Radical History Review
Extended Deadline for Call for Papers
New Deadline: September 15, 2006
Much has changed since the Radical History Review's special "Queer" issue (No. 62, Spring 1995), in which historians and their allies explored "new visions of America's gay and lesbian past." Queers now unabashedly eye straight guys on cable television; films featuring gay characters and themes are celebrated by mainstream audiences, breaking box office records and winning major industry awards; "gay marriage" has emerged as the central civil rights cause for powerful organizations like the Human Rights Campaign; urban activists and civic boosters promote "gay business districts" as a means for achieving visibility and equality; and multibillion-dollar markets targeting gay and lesbian tourist dollars are booming.
For many, such articulations of gay and lesbian identity in the public sphere provide evidence of true social and political progress. Yet in the past decade, some radical activists and scholars have cited such developments not as progressive signs of liberation but as reactionary responses linked directly to the privatizing imperatives of a powerful, ascendant brand of neoliberal politics that coalesced in the 1990s. Lisa Duggan, for example, has identified this trend as evidence of "the new homonormativity ... a politics that does not contest dominant heteronormative assumptions and institutions but upholds and sustains them." In accordance with this new homonormativity, prominent lesbian and gay rights organizations increasingly embrace agendas that vie for acceptance within contemporary economic and political systems, thereby abandoning their earlier commitments to economic redistribution and protecting sexual freedoms. This shift has made strange bedfellows out of lesbian and gay rights organizations and social conservatives: both endorse normative and family-oriented formations associated with domestic partnership, adoption, and gender-normative social roles; both tend to marginalize those who challenge serial monogamy and those -- including transgender, bisexual, pansexual, and intersex constituencies -- who feel oppressed by a binary gender or sex system. Moreover, because of its economic base in the neoliberal philosophy of consumer rights rather than that of citizen rights, the politics of homonormativity exercises an influence beyond U.S. borders, through gay and lesbian tourism, the global proliferation of gay and lesbian-themed U.S. cultural productions, and economic and political interventions that claim to make "gay rights" a global issue.
Many queer and/or sex-positive radicals fear such neoliberal strategies, not only because they undermine citizens' rights but because they threaten to erase the historic alliance between radical politics and lesbian and gay politics, at the core of which has been a struggle for sexual freedom. In order to counter the long-term consequences of historical amnesia, we need new analytical frameworks for talking about lesbian, gay, bisexual, transgender, and queer history that expand and challenge current models of identity and community formation as well as models of political and cultural resistance.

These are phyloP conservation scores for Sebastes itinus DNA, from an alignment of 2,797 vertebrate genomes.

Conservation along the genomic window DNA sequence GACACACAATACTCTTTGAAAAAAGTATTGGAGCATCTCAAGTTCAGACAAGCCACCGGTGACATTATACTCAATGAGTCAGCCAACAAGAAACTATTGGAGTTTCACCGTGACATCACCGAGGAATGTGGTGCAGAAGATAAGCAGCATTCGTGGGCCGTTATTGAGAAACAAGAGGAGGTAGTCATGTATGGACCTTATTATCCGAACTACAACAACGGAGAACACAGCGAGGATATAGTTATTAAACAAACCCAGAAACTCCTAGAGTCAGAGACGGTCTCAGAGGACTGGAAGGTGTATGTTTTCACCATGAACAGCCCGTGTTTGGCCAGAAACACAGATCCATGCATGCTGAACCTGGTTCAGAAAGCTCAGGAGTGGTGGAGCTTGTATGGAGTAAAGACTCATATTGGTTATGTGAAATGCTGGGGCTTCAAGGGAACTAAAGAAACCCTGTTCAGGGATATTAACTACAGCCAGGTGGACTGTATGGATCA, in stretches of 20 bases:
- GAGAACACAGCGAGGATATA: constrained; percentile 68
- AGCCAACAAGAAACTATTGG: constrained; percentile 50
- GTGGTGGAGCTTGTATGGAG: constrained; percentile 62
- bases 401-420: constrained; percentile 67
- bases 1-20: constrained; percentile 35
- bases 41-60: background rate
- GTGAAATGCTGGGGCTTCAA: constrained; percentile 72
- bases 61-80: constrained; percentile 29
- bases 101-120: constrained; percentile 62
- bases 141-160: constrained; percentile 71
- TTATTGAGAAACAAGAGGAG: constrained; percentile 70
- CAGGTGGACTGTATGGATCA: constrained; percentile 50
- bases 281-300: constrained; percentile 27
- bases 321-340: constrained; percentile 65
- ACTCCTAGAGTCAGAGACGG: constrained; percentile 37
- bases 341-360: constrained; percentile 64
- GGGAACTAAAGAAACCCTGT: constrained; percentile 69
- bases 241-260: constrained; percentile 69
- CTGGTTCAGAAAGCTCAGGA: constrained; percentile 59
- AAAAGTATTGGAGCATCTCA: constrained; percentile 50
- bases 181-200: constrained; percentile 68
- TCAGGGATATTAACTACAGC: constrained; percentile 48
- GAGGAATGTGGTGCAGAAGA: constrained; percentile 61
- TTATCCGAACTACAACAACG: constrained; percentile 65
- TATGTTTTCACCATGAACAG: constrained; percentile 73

The RHR seeks submissions that explore the lesbian, gay, bisexual, transgender, and queer past in relation to contemporary conceptions of homonormativity, neoliberalism, and globalization in North America and beyond.
Some suggested topical fields include:
Genealogies of homonormativities
Homonormativity and racial formations
Historical analyses of the politics of marriage and procreation in relation to gay and lesbian political and community formations
Historical studies of the "domestic partner" in relation to law, corporate policy, privatization, and/or cultural production
Studies of how homonormativities travel across borders, including histories of gay and lesbian tourism and organized interventions into issues in the name of "gay rights"
Homonormativities in relation to transgender studies and politics
Urban models of "gay gentrification" and contemporary configurations of LGBT identity
Histories of gay and lesbian markets and consumption
Analyses of academic culture and its disciplining of glbt studies, institutional development, and academic investments in homonormativity
Critiques of homonormativity from queer of color and feminist of color perspectives
AIDS activism and the politics of sex(uality) in transnational frameworks
Globalization, gay/lesbian identities, and cultural hegemonies
State investments in the production and sustenance of gay and lesbian identities
Homonormativity, government policy, and social provision (including the impact of homonormative politics on such issues as health insurance provision, social services, and "disaster relief")
Genealogies of gay and lesbian conservative political movements
Sexual politics and history of the "right to privacy"
Histories and critiques of identity and queer migrations
Resistance to politics of homonormativity in U.S. and globally
The editors of this special edition invite contributions that explore these or any themes that relate to homonormativity, queer pasts, or queer futures. We welcome short reports and reflections, documents, photo essays, art and illustrations, interviews with activists or intellectuals, teaching resources – including syllabi, original documents, and exhibit and book reviews. RHR solicits contributions from activists and academics.
Procedures for submission of proposals and articles:
By September 15, 2006, please submit a 1-2 page abstract summarizing the article you wish to submit to email@example.com.
To be considered manuscripts should be submitted electronically, preferably in Microsoft Word or rich text format, with "Issue 100 submission" in the subject line.
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